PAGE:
Sarah Christianson (b. 1982) grew up on a four-generation family farm in eastern North Dakota. Immersed in this vast and expansive landscape, she developed a deep-rooted affinity for the Great Plains. This connection to place has a profound effect on her work. Despite moving to San Francisco in 2009, her photographs continue to document the subtleties and nuances of the Midwestern landscape and experience.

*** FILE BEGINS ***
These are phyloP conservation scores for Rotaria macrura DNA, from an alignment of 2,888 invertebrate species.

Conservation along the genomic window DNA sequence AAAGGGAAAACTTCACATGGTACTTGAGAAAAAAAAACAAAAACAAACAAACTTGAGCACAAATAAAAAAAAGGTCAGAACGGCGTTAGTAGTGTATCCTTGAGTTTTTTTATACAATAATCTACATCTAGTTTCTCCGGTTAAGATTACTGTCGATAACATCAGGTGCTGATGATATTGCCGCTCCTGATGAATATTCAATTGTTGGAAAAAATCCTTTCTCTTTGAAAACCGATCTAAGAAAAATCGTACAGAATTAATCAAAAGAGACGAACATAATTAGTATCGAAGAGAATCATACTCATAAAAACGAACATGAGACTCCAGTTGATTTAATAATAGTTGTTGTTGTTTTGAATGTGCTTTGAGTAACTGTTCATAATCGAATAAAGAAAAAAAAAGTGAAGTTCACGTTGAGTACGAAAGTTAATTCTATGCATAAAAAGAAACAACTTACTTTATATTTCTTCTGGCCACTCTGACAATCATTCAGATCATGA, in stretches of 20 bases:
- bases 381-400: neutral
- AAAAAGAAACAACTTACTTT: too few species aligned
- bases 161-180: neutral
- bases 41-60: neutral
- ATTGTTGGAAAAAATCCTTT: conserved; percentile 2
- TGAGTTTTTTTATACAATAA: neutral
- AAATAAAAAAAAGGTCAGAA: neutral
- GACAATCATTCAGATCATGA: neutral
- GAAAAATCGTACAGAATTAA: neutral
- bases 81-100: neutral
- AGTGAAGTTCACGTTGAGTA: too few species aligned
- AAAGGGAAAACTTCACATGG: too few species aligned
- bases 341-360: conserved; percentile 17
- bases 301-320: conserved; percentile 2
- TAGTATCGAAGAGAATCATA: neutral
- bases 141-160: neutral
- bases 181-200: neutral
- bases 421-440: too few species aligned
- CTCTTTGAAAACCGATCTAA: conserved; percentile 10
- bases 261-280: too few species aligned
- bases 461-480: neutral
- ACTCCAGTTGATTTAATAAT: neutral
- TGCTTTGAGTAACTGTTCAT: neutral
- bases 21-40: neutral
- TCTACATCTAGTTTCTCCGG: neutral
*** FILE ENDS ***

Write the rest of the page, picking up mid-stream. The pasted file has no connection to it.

Christianson holds an MFA in photography from the University of Minnesota. Her work can be found in the collections of several institutions in the Midwest and the National Museum of Photography in Copenhagen, Denmark. She has also received grants from the San Francisco Arts Commission and the Center for Cultural Innovation. Christianson’s first book, "Homeplace" (Daylight Books, 2013), documents the history and uncertain future of her family’s farm by interweaving her images with old snapshots and historical documents culled from her personal archive. Her current project, "When the Landscape is Quiet Again," examines the oil boom that is currently transforming western North Dakota.